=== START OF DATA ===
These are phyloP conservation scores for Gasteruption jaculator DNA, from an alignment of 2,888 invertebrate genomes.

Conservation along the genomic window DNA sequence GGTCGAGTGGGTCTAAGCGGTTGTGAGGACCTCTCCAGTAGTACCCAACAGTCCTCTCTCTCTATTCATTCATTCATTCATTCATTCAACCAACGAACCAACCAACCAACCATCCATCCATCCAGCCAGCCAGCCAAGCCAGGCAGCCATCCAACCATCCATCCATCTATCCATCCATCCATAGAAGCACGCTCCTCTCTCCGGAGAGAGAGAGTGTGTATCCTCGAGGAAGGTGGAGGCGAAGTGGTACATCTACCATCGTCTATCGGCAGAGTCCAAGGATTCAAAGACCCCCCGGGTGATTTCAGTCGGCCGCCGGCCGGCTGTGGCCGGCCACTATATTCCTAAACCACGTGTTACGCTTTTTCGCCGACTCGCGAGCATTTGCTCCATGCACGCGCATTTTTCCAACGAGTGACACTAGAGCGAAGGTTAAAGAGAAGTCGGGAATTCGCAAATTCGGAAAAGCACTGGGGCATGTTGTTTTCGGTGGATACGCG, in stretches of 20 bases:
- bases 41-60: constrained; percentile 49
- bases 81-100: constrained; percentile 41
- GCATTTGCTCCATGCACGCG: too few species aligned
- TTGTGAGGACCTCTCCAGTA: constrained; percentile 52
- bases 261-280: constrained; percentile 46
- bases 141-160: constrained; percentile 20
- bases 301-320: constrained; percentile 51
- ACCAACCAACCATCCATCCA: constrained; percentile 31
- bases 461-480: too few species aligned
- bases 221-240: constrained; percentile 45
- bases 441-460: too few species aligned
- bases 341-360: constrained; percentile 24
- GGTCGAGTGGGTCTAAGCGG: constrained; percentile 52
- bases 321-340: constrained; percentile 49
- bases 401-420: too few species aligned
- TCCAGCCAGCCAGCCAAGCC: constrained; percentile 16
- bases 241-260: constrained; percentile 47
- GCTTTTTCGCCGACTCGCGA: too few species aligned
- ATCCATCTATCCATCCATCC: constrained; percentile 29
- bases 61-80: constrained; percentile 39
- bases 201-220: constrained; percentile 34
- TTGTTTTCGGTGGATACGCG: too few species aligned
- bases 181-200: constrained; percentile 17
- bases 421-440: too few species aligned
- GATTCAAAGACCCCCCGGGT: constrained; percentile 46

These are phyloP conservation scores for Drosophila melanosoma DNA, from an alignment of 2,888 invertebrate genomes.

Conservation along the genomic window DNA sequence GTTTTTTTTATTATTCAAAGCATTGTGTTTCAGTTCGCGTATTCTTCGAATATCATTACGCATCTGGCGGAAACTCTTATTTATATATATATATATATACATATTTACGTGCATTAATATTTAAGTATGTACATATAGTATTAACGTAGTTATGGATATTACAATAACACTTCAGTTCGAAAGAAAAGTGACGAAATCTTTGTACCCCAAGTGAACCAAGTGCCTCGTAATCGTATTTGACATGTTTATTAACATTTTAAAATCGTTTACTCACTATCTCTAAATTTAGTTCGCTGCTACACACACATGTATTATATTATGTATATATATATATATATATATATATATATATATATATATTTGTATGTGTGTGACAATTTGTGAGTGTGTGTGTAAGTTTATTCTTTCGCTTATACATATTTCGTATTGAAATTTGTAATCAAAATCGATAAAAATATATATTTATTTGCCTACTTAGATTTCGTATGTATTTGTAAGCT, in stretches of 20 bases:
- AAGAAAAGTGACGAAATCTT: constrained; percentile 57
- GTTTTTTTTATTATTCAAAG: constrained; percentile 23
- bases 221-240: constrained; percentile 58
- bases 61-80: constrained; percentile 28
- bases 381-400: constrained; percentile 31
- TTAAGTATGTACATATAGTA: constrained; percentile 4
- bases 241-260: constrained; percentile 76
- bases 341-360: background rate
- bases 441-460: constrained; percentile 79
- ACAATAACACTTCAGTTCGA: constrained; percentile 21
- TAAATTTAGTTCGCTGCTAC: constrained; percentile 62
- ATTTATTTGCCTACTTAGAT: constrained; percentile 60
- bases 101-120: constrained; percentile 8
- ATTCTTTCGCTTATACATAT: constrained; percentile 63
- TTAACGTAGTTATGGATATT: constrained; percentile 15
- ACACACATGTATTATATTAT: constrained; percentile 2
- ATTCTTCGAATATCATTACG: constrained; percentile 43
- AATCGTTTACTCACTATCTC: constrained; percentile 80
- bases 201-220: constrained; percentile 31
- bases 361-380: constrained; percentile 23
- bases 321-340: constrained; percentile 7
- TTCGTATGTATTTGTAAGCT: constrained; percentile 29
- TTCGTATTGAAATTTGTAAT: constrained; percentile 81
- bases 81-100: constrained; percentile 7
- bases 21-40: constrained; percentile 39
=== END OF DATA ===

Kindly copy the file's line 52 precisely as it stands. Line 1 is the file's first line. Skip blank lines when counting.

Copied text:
- TTCGTATTGAAATTTGTAAT: constrained; percentile 81